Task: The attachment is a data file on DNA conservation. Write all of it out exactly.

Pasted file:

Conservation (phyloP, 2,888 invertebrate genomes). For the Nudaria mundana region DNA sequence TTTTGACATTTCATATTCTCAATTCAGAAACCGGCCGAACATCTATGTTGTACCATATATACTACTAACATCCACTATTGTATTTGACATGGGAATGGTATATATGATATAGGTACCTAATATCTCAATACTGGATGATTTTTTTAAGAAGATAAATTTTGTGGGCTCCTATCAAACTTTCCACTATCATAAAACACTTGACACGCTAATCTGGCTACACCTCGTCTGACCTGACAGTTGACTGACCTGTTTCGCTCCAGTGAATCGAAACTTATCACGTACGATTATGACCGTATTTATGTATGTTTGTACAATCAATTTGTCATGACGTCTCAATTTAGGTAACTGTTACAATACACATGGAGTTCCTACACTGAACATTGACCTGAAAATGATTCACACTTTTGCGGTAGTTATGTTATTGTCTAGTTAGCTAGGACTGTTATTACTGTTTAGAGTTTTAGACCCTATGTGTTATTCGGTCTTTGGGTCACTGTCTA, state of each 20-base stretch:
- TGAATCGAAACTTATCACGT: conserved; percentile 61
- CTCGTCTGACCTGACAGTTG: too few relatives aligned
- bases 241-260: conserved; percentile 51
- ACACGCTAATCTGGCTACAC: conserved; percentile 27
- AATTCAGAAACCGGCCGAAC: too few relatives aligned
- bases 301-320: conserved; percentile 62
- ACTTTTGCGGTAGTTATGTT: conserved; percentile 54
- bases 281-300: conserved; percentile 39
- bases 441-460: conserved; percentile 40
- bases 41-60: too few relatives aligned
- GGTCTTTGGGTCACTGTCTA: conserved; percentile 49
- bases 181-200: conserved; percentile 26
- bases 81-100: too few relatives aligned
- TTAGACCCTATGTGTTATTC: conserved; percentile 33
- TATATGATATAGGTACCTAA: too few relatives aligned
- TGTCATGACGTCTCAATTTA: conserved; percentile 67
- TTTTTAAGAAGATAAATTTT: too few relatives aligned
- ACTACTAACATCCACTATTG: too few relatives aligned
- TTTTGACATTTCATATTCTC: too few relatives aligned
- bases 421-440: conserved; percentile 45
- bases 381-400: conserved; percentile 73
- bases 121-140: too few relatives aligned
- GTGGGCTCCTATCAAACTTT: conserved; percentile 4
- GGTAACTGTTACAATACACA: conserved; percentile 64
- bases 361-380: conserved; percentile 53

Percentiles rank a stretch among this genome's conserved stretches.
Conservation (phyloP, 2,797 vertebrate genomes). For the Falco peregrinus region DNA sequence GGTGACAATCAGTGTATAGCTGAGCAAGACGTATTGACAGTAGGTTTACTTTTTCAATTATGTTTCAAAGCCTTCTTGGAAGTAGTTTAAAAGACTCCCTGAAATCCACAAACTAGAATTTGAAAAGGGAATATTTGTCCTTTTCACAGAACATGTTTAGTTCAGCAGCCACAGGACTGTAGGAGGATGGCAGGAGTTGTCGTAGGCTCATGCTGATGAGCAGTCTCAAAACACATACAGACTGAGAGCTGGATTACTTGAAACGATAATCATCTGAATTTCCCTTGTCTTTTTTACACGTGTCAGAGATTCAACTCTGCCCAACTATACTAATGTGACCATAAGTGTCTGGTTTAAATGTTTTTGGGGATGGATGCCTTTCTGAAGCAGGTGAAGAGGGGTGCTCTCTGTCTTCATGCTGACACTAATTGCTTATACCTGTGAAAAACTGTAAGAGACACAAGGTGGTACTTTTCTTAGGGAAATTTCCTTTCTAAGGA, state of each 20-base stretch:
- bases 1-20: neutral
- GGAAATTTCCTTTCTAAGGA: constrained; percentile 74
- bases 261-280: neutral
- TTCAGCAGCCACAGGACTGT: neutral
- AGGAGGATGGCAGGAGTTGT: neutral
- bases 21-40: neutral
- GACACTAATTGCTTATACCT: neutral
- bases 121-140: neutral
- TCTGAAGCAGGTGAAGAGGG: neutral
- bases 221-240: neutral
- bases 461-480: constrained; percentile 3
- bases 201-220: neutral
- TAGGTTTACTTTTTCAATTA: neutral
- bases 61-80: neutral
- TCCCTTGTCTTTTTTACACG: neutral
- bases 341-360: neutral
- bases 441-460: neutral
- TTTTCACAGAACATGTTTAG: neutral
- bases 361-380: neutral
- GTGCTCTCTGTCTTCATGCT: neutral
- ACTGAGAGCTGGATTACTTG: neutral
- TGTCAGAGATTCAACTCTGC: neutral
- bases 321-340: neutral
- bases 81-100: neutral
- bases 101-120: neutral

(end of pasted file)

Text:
Conservation (phyloP, 2,888 invertebrate genomes). For the Nudaria mundana region DNA sequence TTTTGACATTTCATATTCTCAATTCAGAAACCGGCCGAACATCTATGTTGTACCATATATACTACTAACATCCACTATTGTATTTGACATGGGAATGGTATATATGATATAGGTACCTAATATCTCAATACTGGATGATTTTTTTAAGAAGATAAATTTTGTGGGCTCCTATCAAACTTTCCACTATCATAAAACACTTGACACGCTAATCTGGCTACACCTCGTCTGACCTGACAGTTGACTGACCTGTTTCGCTCCAGTGAATCGAAACTTATCACGTACGATTATGACCGTATTTATGTATGTTTGTACAATCAATTTGTCATGACGTCTCAATTTAGGTAACTGTTACAATACACATGGAGTTCCTACACTGAACATTGACCTGAAAATGATTCACACTTTTGCGGTAGTTATGTTATTGTCTAGTTAGCTAGGACTGTTATTACTGTTTAGAGTTTTAGACCCTATGTGTTATTCGGTCTTTGGGTCACTGTCTA, state of each 20-base stretch:
- TGAATCGAAACTTATCACGT: conserved; percentile 61
- CTCGTCTGACCTGACAGTTG: too few relatives aligned
- bases 241-260: conserved; percentile 51
- ACACGCTAATCTGGCTACAC: conserved; percentile 27
- AATTCAGAAACCGGCCGAAC: too few relatives aligned
- bases 301-320: conserved; percentile 62
- ACTTTTGCGGTAGTTATGTT: conserved; percentile 54
- bases 281-300: conserved; percentile 39
- bases 441-460: conserved; percentile 40
- bases 41-60: too few relatives aligned
- GGTCTTTGGGTCACTGTCTA: conserved; percentile 49
- bases 181-200: conserved; percentile 26
- bases 81-100: too few relatives aligned
- TTAGACCCTATGTGTTATTC: conserved; percentile 33
- TATATGATATAGGTACCTAA: too few relatives aligned
- TGTCATGACGTCTCAATTTA: conserved; percentile 67
- TTTTTAAGAAGATAAATTTT: too few relatives aligned
- ACTACTAACATCCACTATTG: too few relatives aligned
- TTTTGACATTTCATATTCTC: too few relatives aligned
- bases 421-440: conserved; percentile 45
- bases 381-400: conserved; percentile 73
- bases 121-140: too few relatives aligned
- GTGGGCTCCTATCAAACTTT: conserved; percentile 4
- GGTAACTGTTACAATACACA: conserved; percentile 64
- bases 361-380: conserved; percentile 53

Percentiles rank a stretch among this genome's conserved stretches.
Conservation (phyloP, 2,797 vertebrate genomes). For the Falco peregrinus region DNA sequence GGTGACAATCAGTGTATAGCTGAGCAAGACGTATTGACAGTAGGTTTACTTTTTCAATTATGTTTCAAAGCCTTCTTGGAAGTAGTTTAAAAGACTCCCTGAAATCCACAAACTAGAATTTGAAAAGGGAATATTTGTCCTTTTCACAGAACATGTTTAGTTCAGCAGCCACAGGACTGTAGGAGGATGGCAGGAGTTGTCGTAGGCTCATGCTGATGAGCAGTCTCAAAACACATACAGACTGAGAGCTGGATTACTTGAAACGATAATCATCTGAATTTCCCTTGTCTTTTTTACACGTGTCAGAGATTCAACTCTGCCCAACTATACTAATGTGACCATAAGTGTCTGGTTTAAATGTTTTTGGGGATGGATGCCTTTCTGAAGCAGGTGAAGAGGGGTGCTCTCTGTCTTCATGCTGACACTAATTGCTTATACCTGTGAAAAACTGTAAGAGACACAAGGTGGTACTTTTCTTAGGGAAATTTCCTTTCTAAGGA, state of each 20-base stretch:
- bases 1-20: neutral
- GGAAATTTCCTTTCTAAGGA: constrained; percentile 74
- bases 261-280: neutral
- TTCAGCAGCCACAGGACTGT: neutral
- AGGAGGATGGCAGGAGTTGT: neutral
- bases 21-40: neutral
- GACACTAATTGCTTATACCT: neutral
- bases 121-140: neutral
- TCTGAAGCAGGTGAAGAGGG: neutral
- bases 221-240: neutral
- bases 461-480: constrained; percentile 3
- bases 201-220: neutral
- TAGGTTTACTTTTTCAATTA: neutral
- bases 61-80: neutral
- TCCCTTGTCTTTTTTACACG: neutral
- bases 341-360: neutral
- bases 441-460: neutral
- TTTTCACAGAACATGTTTAG: neutral
- bases 361-380: neutral
- GTGCTCTCTGTCTTCATGCT: neutral
- ACTGAGAGCTGGATTACTTG: neutral
- TGTCAGAGATTCAACTCTGC: neutral
- bases 321-340: neutral
- bases 81-100: neutral
- bases 101-120: neutral